The licensing worker who lead the class went over each of the forms that we would be required to fill out and explained why in detail that each form needed to be fully filled out.  To cover our tails when it comes to a problem, if there was ever a problem.  Also to cover our tails as far as financially.  She explained so many little scenarios that were super helpful and gave us things that we would need to do and watch out for, like never throwing any of the children's belongings away even if they are complete garbage, because their parents will want every single thing back when they go back home, so the best thing to do is just put it in a box and keep it safe until they go home.

I am so excited to go up north this weekend, but at the same time, I keep just wishing that I could stay home and get things set up around here.  I am ready to be in a routine with kids and not just in the holding and waiting pattern.  I know this situation that we are in involves a lot of patience and waiting, and I know all of this is in God's timing... but I would at least like to get some bedrooms set up.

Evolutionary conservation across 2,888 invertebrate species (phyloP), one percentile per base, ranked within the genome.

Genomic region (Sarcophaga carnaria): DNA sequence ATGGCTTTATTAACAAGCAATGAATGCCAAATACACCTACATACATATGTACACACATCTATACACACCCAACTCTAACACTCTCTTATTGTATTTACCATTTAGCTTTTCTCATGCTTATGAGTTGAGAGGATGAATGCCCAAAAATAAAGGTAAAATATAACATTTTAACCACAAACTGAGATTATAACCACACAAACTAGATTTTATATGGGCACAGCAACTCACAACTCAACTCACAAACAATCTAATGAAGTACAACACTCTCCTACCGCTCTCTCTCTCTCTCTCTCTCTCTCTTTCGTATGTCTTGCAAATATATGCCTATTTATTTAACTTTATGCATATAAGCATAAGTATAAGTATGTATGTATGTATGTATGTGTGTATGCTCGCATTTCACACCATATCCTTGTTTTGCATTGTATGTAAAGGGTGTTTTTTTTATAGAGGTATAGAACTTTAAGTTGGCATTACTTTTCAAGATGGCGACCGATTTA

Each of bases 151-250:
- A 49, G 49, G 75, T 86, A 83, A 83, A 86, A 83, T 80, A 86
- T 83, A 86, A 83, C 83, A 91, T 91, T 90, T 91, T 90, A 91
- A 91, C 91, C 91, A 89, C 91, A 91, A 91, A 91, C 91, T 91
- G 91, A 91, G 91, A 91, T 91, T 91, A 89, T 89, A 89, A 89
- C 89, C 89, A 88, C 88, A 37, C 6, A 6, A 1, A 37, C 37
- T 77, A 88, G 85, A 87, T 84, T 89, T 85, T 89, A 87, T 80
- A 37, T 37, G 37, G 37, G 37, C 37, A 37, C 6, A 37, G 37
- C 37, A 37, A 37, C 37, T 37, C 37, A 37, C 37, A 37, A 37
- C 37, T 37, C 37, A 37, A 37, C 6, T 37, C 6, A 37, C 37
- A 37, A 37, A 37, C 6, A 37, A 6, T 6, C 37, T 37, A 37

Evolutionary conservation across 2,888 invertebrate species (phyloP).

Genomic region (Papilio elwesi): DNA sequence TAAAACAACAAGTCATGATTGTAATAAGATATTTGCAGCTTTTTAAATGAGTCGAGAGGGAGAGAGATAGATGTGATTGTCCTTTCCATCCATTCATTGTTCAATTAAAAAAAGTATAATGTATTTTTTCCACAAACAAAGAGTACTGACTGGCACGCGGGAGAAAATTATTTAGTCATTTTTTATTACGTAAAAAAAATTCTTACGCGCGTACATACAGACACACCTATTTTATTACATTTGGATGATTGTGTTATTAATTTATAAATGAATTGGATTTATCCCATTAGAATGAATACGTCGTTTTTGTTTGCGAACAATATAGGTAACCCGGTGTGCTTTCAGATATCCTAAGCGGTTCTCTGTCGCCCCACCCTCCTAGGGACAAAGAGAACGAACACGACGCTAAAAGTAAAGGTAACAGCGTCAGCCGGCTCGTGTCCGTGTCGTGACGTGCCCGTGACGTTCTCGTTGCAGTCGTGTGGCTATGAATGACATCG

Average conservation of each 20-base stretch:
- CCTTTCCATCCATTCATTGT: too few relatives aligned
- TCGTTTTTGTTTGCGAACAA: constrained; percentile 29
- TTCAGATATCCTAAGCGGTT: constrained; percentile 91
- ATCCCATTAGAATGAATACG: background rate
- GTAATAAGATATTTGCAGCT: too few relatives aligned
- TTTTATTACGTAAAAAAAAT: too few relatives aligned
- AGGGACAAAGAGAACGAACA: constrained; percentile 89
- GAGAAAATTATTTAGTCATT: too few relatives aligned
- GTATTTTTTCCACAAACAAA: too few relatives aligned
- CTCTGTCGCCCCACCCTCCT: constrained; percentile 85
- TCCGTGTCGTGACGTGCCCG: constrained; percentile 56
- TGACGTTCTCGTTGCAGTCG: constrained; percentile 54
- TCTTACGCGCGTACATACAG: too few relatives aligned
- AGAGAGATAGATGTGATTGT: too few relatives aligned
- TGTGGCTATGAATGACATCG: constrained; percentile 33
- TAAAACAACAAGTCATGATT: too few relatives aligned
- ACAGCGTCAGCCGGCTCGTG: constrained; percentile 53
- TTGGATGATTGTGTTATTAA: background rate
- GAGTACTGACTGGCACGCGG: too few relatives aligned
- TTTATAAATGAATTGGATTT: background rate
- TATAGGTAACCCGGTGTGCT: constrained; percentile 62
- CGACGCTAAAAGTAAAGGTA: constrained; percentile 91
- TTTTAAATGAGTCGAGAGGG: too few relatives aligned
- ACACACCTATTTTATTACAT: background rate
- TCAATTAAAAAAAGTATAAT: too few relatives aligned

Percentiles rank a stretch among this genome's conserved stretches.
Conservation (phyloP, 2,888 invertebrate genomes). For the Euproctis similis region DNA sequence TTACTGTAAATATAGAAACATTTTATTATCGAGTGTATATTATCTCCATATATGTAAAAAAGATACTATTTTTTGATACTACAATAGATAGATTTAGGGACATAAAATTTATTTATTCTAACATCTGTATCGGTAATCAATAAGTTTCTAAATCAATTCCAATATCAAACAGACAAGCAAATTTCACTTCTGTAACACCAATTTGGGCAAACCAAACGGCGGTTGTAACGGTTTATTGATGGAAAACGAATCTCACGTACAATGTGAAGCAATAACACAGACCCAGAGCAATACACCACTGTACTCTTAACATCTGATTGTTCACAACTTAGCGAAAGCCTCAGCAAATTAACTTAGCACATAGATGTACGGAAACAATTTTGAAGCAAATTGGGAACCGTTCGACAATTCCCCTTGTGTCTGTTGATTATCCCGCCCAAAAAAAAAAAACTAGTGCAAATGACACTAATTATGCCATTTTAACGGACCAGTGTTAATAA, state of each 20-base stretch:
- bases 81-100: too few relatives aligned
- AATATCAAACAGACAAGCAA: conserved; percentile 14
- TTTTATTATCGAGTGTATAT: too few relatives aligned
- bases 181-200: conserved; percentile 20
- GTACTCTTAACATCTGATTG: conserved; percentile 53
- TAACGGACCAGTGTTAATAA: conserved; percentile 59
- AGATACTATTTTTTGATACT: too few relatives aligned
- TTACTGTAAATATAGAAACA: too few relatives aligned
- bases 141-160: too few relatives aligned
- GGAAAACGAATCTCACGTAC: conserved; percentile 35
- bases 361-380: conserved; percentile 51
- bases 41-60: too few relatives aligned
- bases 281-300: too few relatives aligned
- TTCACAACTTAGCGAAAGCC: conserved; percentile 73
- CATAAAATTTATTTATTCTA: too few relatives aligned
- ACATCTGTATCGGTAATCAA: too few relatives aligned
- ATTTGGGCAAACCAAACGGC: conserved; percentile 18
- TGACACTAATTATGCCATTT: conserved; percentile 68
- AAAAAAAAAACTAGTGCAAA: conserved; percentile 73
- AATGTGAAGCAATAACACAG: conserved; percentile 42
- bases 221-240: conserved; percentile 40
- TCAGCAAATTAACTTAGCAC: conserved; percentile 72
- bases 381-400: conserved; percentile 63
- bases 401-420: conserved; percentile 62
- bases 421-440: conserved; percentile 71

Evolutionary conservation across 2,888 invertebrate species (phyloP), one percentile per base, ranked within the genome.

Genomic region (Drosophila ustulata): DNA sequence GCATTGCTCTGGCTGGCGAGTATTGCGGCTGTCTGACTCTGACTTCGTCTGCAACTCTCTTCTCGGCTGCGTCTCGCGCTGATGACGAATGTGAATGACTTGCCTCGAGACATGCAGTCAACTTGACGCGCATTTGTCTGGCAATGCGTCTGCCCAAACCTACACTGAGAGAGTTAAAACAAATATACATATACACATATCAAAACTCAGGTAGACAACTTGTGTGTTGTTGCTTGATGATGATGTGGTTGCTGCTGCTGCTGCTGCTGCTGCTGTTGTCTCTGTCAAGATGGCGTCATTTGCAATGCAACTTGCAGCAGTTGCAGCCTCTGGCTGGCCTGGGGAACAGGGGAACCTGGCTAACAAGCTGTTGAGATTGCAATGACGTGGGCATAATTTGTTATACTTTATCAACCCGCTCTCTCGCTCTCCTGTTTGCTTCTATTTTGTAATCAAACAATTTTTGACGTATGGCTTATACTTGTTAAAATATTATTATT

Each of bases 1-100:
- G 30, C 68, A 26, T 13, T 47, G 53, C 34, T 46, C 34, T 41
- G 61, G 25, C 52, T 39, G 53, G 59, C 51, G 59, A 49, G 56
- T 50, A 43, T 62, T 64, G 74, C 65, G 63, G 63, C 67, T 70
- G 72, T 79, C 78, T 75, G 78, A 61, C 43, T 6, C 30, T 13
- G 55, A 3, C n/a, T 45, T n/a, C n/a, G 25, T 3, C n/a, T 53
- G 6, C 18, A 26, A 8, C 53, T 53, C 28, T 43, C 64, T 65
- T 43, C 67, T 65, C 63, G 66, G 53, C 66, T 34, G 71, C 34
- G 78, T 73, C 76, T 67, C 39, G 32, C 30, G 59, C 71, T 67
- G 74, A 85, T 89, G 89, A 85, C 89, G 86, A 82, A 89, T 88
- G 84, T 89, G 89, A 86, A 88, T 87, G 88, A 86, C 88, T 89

My mom's bedroom in the basement is almost complete.  We are almost at the point where we need to borrow our neighbor's table saw to cut the pieces of flooring to fit right around the edges.  The floor looks great!  We aren't going to have the trim up since we used up the rest of our budget on the floor itself, but the trim can go in any time.  As soon as we are completely finished with the flooring, we just have to paint some of the trim (that as a matter of fact, might just wait until all of the rest of the trim goes in, I'm not sure.  We also need to put in doorknobs and door stops.  And then put the closet organizer thing in.  And then move furniture!!

1 comment:

  1. I hope this goes well for you. It's great what you're both doing.